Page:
Tom Sutcliffe finds hope as the leaves fall
In April 1972 I was in New York, attending the Met Gala celebration of the retirement of Rudolf Bing, which I reviewed for the Guardian a year before landing a job there. I also caught the original production of Stephen Sondheim’s Follies at the Winter Garden Theatre, having seen his previous musical Company in London a few months earlier.
Follies was a wonderful Hal Prince and Michael Bennett production, with the latter’s typically inspired meaningful choreography that a few years later was the heart of A Chorus Line. Follies showed a reunion in a Broadway theatre about to be torn down to make way for an office block. The guests were all mature stars who had worked “there” for Dmitri Weismann, and included two main couples with their stage-door Johnnies – whose not so happy marriages were the real business. The songs were all bitter-sweet evocations of the about-to-vanish world of Ziegfeld Follies and showgirls, Variety and Vaudeville, and the reality of the lives led by ill-paid Broadway gypsies satisfying a public appetite for glamour and fake romance and the charm of scantily-decked-out lovely ladies – though American taste was not as frank and lewd as Paris’s Folies Bergère.
While in New York I also sampled the extraordinary Easter Pageant at Radio City, a kind of fashion show with choreography on an enormous scale. Andrew Lloyd Webber’s rock Jesus Christ Superstar was running in London, but Broadway still felt it was king of the musical comedy genre. Sondheim’s Follies originally ran for almost two years, and lost all its money. I thought both the songs and the whole show, with its superbly eye-catching dance numbers, were brilliantly perceptive, exciting and absorbing. The “intelligent musical” only became horridly successful in the hands of Lloyd Webber, Sondheim’s nemesis, who knew how much sugar to add to the recipe. Sondheim as poet on Bernstein’s sublimely moving and touching West Side Story did not rain on the parade, but lyricised with exemplary genius.
So, how did Follies at the National Theatre and on tour live up to my happy memories of its famed Tony-winning original? To start, with the pseudo-Greek amphitheatre of the Olivier cannot do intimacy, and the famous distinguished cast in Dominic Cooke’s staging (including Imelda Staunton and English opera star Josephine Barstow) does not belong in the world of theatrical “Follies” – or own the heritage of the American entertainment industry in all its fading commercial glory, which was the stuff of the original cast (Yvonne de Carlo, for instance, singing “I’m still here”). The choreography is a bland ghostly show, with none of Michael Bennett’s touch. Hal Prince really was a great director who created many Sondheim partial-successes; but Cooke is not.
What the National’s Follies offers is hard-working “performances” – and very little emotional authenticity or conviction. Reviews have been amazing; but then they always are, with these Brexit days requiring endless reassurance that we Brits are still great at anything. The public cheer roundly and long at the end. But really this testing, unusual and, yes, brilliant material is as foreign to our current West End as Ivor Novello would be. Sondheim is now a cult, propelled by his inescapable and sad recycling of his continuing deep discomfort over his parents’ broken marriage. If only he could help us laugh at human tragic folly the way Feydeau farces do, the way Shakespeare, Molière, and great operas by Rossini, Donizetti, Handel, Mozart (whom Sondheim says he does not get), and even bitter Ben Britten do.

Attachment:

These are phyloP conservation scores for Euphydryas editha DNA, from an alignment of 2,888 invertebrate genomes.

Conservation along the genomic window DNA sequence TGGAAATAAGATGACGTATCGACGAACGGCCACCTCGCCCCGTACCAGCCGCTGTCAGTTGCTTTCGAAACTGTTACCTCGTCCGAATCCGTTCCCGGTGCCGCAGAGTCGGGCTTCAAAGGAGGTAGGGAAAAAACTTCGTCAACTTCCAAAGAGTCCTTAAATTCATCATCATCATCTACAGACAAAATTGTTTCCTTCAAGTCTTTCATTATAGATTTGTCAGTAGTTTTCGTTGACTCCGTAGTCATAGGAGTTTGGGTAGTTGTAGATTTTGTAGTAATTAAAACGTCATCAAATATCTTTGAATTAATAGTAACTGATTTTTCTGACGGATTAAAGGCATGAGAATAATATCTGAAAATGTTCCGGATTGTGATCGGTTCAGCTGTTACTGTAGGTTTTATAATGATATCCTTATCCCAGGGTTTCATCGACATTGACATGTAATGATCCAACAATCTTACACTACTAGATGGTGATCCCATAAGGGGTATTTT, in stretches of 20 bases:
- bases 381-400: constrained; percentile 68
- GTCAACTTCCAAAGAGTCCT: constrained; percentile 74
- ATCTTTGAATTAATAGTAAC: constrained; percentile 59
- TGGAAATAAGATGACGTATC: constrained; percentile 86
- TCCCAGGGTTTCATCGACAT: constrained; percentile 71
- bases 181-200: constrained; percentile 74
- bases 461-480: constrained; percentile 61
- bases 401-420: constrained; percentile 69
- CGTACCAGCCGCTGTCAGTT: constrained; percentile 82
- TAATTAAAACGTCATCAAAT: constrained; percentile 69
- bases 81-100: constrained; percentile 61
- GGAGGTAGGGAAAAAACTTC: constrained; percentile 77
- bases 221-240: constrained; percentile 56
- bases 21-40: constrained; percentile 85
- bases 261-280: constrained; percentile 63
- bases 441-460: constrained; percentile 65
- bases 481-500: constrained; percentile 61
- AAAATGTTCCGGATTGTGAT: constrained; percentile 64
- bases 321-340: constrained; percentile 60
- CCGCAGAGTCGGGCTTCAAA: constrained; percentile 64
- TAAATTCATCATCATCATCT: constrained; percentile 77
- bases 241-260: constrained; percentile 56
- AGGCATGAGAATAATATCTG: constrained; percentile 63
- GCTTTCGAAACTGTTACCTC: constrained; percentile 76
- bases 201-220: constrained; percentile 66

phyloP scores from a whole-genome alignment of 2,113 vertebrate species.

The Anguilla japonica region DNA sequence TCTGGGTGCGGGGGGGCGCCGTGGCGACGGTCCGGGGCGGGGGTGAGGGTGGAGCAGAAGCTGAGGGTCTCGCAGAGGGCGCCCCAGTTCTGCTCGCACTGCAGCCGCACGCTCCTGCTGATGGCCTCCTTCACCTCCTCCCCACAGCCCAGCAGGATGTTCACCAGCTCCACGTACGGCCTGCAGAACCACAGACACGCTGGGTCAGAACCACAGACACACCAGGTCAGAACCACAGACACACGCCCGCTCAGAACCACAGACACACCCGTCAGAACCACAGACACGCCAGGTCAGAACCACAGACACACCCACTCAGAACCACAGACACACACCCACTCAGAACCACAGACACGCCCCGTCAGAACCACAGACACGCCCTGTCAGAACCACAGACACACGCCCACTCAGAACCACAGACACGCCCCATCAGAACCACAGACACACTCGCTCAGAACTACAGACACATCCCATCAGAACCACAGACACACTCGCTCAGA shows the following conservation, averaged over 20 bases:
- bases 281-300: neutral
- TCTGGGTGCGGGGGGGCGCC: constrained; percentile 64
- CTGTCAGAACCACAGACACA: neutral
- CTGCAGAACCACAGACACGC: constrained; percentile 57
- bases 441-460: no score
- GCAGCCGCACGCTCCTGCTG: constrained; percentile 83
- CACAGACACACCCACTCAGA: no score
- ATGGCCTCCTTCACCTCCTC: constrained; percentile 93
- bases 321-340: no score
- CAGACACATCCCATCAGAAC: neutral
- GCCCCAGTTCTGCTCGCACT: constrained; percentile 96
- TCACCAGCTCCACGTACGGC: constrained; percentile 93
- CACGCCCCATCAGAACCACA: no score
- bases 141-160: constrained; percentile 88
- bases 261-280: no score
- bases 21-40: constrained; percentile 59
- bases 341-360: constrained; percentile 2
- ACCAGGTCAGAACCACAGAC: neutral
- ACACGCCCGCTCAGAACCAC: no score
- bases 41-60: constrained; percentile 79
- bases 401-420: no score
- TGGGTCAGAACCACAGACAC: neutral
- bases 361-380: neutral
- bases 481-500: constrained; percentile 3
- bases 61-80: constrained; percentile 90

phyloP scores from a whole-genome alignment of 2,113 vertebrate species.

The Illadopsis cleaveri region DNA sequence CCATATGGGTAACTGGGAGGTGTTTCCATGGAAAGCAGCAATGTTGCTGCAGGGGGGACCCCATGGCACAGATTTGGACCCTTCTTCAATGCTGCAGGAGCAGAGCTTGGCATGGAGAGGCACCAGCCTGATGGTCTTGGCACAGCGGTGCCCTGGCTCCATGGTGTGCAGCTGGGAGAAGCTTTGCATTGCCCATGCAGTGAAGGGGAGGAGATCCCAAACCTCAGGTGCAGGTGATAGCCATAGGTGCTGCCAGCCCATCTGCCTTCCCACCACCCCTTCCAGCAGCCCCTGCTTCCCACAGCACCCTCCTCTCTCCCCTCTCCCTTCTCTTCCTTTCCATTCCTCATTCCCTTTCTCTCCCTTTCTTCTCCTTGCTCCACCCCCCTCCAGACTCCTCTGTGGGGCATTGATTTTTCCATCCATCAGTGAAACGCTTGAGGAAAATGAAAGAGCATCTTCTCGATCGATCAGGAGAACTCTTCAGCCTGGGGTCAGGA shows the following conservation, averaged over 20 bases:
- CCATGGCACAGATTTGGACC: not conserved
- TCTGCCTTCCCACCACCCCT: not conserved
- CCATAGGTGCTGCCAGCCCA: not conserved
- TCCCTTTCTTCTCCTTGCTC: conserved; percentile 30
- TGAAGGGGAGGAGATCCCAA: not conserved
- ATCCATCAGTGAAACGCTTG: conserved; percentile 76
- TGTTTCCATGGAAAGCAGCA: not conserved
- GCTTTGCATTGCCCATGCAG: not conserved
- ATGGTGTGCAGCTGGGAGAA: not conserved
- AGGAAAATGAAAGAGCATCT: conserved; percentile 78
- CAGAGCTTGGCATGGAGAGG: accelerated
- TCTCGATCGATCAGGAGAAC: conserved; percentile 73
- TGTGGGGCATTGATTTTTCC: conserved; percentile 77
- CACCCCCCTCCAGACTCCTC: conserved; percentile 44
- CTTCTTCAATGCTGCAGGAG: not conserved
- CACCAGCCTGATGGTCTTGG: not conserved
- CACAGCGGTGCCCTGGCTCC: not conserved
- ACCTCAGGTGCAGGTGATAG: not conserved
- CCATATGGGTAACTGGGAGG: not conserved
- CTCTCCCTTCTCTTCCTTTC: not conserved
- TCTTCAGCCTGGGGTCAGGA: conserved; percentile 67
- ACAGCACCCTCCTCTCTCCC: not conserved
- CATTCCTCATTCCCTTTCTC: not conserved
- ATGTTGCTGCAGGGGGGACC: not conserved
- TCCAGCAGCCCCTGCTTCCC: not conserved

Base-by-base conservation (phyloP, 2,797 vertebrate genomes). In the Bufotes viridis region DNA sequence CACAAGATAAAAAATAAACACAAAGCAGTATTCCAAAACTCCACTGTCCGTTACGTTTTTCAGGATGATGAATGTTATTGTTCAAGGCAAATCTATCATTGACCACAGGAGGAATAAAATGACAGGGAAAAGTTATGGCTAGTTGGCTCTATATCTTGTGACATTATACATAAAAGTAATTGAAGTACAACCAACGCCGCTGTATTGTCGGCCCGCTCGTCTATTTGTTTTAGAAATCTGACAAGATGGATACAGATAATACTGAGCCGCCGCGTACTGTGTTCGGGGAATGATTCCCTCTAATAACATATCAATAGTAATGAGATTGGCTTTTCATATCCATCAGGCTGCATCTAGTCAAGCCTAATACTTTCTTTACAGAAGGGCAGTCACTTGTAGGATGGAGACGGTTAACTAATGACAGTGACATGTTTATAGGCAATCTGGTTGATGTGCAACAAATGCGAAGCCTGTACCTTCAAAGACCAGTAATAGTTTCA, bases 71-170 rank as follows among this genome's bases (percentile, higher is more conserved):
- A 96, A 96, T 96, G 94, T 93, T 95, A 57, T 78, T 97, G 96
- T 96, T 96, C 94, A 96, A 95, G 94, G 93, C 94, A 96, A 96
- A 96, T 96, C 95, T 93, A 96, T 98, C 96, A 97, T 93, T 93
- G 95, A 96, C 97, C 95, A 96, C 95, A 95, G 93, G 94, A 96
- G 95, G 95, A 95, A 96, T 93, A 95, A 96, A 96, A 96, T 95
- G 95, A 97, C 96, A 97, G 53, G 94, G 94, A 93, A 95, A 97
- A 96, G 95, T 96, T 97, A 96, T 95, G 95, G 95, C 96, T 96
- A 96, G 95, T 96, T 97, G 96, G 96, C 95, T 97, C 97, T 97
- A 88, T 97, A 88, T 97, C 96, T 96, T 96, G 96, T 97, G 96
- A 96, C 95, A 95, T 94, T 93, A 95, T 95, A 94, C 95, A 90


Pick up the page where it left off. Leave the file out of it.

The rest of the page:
I was depressed to find that David Storey, late brilliant author of The Contractor, Home, In Celebration and The Changing Room, was just as guilty as Sondheim of fuelling his creativity with family wounds and grizzles in his moping late play The March on Russia (an irrelevantly intelligent title if ever there was one) at the Orange Tree, Richmond. Lindsay Anderson’s delicate direction of the play, when first seen at the National, somehow made it seem less sour and contrived. Sondheim and Storey’s reserve and cleverness would have been better served by more of crazy Strindberg’s overflowing fury and energy. The acting was well up to high Orange Tree standards, especially that of Ian Gelder and Sue Wallace. But some problem works require genius to make them bloom.
At The Grange in Jane Austin’s rural Hampshire, Jonathan Dove’s newly orchestrated Mansfield Park showed its composer’s consummate touch – a bit too much blend in the first half of Sondheimish curlicues and minimalist repeats, but settling down to opera’s task of moving characterisation through properly delivered confessional-song as the second act wore on towards Fanny Price’s happiness with clerical Edmund. Michael Chance’s takeover of the summer opera theatre bequeathed to Lord Ashburton by Wasfi Kani is already bearing the rare ripe fruit of an autumn new work premiere that sells out and truly appeals. David Parry conducted with typically abandoned drive and freedom. The cast of – mostly – newcomers to the opera business was wonderful: especially Martha Jones and Henry Neill as Fanny and Edmund, but also Oliver Johnston’s perfectly registered Mr Rushworth. The staging may have been a bit simplistic and mechanical; but the acting and singing made up for that. Opera needs more public money as well as new works, but judging by this its future (especially at the Grange) is bright.